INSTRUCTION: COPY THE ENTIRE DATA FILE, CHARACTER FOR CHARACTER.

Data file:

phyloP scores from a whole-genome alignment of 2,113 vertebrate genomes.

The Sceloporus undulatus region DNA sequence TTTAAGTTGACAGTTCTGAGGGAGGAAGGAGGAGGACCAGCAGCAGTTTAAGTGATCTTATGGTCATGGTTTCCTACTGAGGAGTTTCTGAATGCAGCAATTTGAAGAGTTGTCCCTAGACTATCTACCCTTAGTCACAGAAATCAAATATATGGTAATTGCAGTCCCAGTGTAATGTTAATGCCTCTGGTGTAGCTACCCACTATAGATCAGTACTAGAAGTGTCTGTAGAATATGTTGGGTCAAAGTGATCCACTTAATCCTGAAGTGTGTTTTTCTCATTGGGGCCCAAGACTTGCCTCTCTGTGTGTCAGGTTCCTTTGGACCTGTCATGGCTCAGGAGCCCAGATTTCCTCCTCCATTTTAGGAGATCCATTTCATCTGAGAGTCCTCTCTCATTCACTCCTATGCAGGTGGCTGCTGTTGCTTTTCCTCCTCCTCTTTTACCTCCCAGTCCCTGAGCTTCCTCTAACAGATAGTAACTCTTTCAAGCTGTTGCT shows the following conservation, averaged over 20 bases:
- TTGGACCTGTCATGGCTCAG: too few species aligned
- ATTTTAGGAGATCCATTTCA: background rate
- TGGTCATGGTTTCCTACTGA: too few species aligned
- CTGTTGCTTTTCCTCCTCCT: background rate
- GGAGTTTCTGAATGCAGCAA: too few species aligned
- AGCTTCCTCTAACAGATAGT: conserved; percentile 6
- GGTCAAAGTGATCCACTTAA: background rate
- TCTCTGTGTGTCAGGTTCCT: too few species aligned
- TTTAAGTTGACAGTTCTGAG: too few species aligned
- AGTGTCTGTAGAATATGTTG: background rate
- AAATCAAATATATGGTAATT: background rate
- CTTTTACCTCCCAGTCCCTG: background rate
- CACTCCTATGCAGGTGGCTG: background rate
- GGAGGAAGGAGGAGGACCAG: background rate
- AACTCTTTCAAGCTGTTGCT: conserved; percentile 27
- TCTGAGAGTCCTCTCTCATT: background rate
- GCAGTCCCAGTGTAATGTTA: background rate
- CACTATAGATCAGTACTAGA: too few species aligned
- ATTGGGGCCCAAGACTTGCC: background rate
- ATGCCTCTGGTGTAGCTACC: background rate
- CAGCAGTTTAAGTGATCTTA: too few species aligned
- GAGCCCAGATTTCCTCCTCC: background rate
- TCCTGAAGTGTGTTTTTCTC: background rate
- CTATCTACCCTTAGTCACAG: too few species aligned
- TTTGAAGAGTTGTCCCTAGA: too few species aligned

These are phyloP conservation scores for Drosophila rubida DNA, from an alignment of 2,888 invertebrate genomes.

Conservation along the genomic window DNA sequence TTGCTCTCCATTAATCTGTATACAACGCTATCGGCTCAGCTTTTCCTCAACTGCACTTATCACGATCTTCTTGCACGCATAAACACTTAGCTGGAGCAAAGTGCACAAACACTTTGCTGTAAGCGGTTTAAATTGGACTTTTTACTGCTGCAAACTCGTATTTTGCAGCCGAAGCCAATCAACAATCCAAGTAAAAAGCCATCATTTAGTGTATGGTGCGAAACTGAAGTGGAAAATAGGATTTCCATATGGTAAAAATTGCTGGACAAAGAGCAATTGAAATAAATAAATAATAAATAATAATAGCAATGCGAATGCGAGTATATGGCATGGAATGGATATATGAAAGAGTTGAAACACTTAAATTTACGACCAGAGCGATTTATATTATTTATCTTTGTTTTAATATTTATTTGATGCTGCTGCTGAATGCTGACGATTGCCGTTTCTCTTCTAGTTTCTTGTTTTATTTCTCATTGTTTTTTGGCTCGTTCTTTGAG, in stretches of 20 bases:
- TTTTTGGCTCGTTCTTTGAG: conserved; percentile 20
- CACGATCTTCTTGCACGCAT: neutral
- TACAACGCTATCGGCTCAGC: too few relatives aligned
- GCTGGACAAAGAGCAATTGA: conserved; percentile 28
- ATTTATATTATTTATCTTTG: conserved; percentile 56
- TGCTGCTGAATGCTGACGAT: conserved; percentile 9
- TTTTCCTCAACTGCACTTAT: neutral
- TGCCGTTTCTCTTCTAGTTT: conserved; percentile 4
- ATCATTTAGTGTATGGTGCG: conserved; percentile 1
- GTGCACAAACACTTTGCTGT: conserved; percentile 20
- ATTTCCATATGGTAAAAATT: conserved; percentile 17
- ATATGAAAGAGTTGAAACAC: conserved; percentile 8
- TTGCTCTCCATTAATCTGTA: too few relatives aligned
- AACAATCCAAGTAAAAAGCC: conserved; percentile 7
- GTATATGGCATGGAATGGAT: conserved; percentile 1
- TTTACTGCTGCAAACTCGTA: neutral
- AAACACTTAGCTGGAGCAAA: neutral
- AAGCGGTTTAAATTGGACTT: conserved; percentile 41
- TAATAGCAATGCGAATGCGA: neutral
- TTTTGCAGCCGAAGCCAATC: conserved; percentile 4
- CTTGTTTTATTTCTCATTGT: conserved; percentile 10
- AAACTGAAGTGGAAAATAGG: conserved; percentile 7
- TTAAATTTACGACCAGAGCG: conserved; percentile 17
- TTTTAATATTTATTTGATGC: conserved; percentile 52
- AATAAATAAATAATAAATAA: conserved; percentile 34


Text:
phyloP scores from a whole-genome alignment of 2,113 vertebrate genomes.

The Sceloporus undulatus region DNA sequence TTTAAGTTGACAGTTCTGAGGGAGGAAGGAGGAGGACCAGCAGCAGTTTAAGTGATCTTATGGTCATGGTTTCCTACTGAGGAGTTTCTGAATGCAGCAATTTGAAGAGTTGTCCCTAGACTATCTACCCTTAGTCACAGAAATCAAATATATGGTAATTGCAGTCCCAGTGTAATGTTAATGCCTCTGGTGTAGCTACCCACTATAGATCAGTACTAGAAGTGTCTGTAGAATATGTTGGGTCAAAGTGATCCACTTAATCCTGAAGTGTGTTTTTCTCATTGGGGCCCAAGACTTGCCTCTCTGTGTGTCAGGTTCCTTTGGACCTGTCATGGCTCAGGAGCCCAGATTTCCTCCTCCATTTTAGGAGATCCATTTCATCTGAGAGTCCTCTCTCATTCACTCCTATGCAGGTGGCTGCTGTTGCTTTTCCTCCTCCTCTTTTACCTCCCAGTCCCTGAGCTTCCTCTAACAGATAGTAACTCTTTCAAGCTGTTGCT shows the following conservation, averaged over 20 bases:
- TTGGACCTGTCATGGCTCAG: too few species aligned
- ATTTTAGGAGATCCATTTCA: background rate
- TGGTCATGGTTTCCTACTGA: too few species aligned
- CTGTTGCTTTTCCTCCTCCT: background rate
- GGAGTTTCTGAATGCAGCAA: too few species aligned
- AGCTTCCTCTAACAGATAGT: conserved; percentile 6
- GGTCAAAGTGATCCACTTAA: background rate
- TCTCTGTGTGTCAGGTTCCT: too few species aligned
- TTTAAGTTGACAGTTCTGAG: too few species aligned
- AGTGTCTGTAGAATATGTTG: background rate
- AAATCAAATATATGGTAATT: background rate
- CTTTTACCTCCCAGTCCCTG: background rate
- CACTCCTATGCAGGTGGCTG: background rate
- GGAGGAAGGAGGAGGACCAG: background rate
- AACTCTTTCAAGCTGTTGCT: conserved; percentile 27
- TCTGAGAGTCCTCTCTCATT: background rate
- GCAGTCCCAGTGTAATGTTA: background rate
- CACTATAGATCAGTACTAGA: too few species aligned
- ATTGGGGCCCAAGACTTGCC: background rate
- ATGCCTCTGGTGTAGCTACC: background rate
- CAGCAGTTTAAGTGATCTTA: too few species aligned
- GAGCCCAGATTTCCTCCTCC: background rate
- TCCTGAAGTGTGTTTTTCTC: background rate
- CTATCTACCCTTAGTCACAG: too few species aligned
- TTTGAAGAGTTGTCCCTAGA: too few species aligned

These are phyloP conservation scores for Drosophila rubida DNA, from an alignment of 2,888 invertebrate genomes.

Conservation along the genomic window DNA sequence TTGCTCTCCATTAATCTGTATACAACGCTATCGGCTCAGCTTTTCCTCAACTGCACTTATCACGATCTTCTTGCACGCATAAACACTTAGCTGGAGCAAAGTGCACAAACACTTTGCTGTAAGCGGTTTAAATTGGACTTTTTACTGCTGCAAACTCGTATTTTGCAGCCGAAGCCAATCAACAATCCAAGTAAAAAGCCATCATTTAGTGTATGGTGCGAAACTGAAGTGGAAAATAGGATTTCCATATGGTAAAAATTGCTGGACAAAGAGCAATTGAAATAAATAAATAATAAATAATAATAGCAATGCGAATGCGAGTATATGGCATGGAATGGATATATGAAAGAGTTGAAACACTTAAATTTACGACCAGAGCGATTTATATTATTTATCTTTGTTTTAATATTTATTTGATGCTGCTGCTGAATGCTGACGATTGCCGTTTCTCTTCTAGTTTCTTGTTTTATTTCTCATTGTTTTTTGGCTCGTTCTTTGAG, in stretches of 20 bases:
- TTTTTGGCTCGTTCTTTGAG: conserved; percentile 20
- CACGATCTTCTTGCACGCAT: neutral
- TACAACGCTATCGGCTCAGC: too few relatives aligned
- GCTGGACAAAGAGCAATTGA: conserved; percentile 28
- ATTTATATTATTTATCTTTG: conserved; percentile 56
- TGCTGCTGAATGCTGACGAT: conserved; percentile 9
- TTTTCCTCAACTGCACTTAT: neutral
- TGCCGTTTCTCTTCTAGTTT: conserved; percentile 4
- ATCATTTAGTGTATGGTGCG: conserved; percentile 1
- GTGCACAAACACTTTGCTGT: conserved; percentile 20
- ATTTCCATATGGTAAAAATT: conserved; percentile 17
- ATATGAAAGAGTTGAAACAC: conserved; percentile 8
- TTGCTCTCCATTAATCTGTA: too few relatives aligned
- AACAATCCAAGTAAAAAGCC: conserved; percentile 7
- GTATATGGCATGGAATGGAT: conserved; percentile 1
- TTTACTGCTGCAAACTCGTA: neutral
- AAACACTTAGCTGGAGCAAA: neutral
- AAGCGGTTTAAATTGGACTT: conserved; percentile 41
- TAATAGCAATGCGAATGCGA: neutral
- TTTTGCAGCCGAAGCCAATC: conserved; percentile 4
- CTTGTTTTATTTCTCATTGT: conserved; percentile 10
- AAACTGAAGTGGAAAATAGG: conserved; percentile 7
- TTAAATTTACGACCAGAGCG: conserved; percentile 17
- TTTTAATATTTATTTGATGC: conserved; percentile 52
- AATAAATAAATAATAAATAA: conserved; percentile 34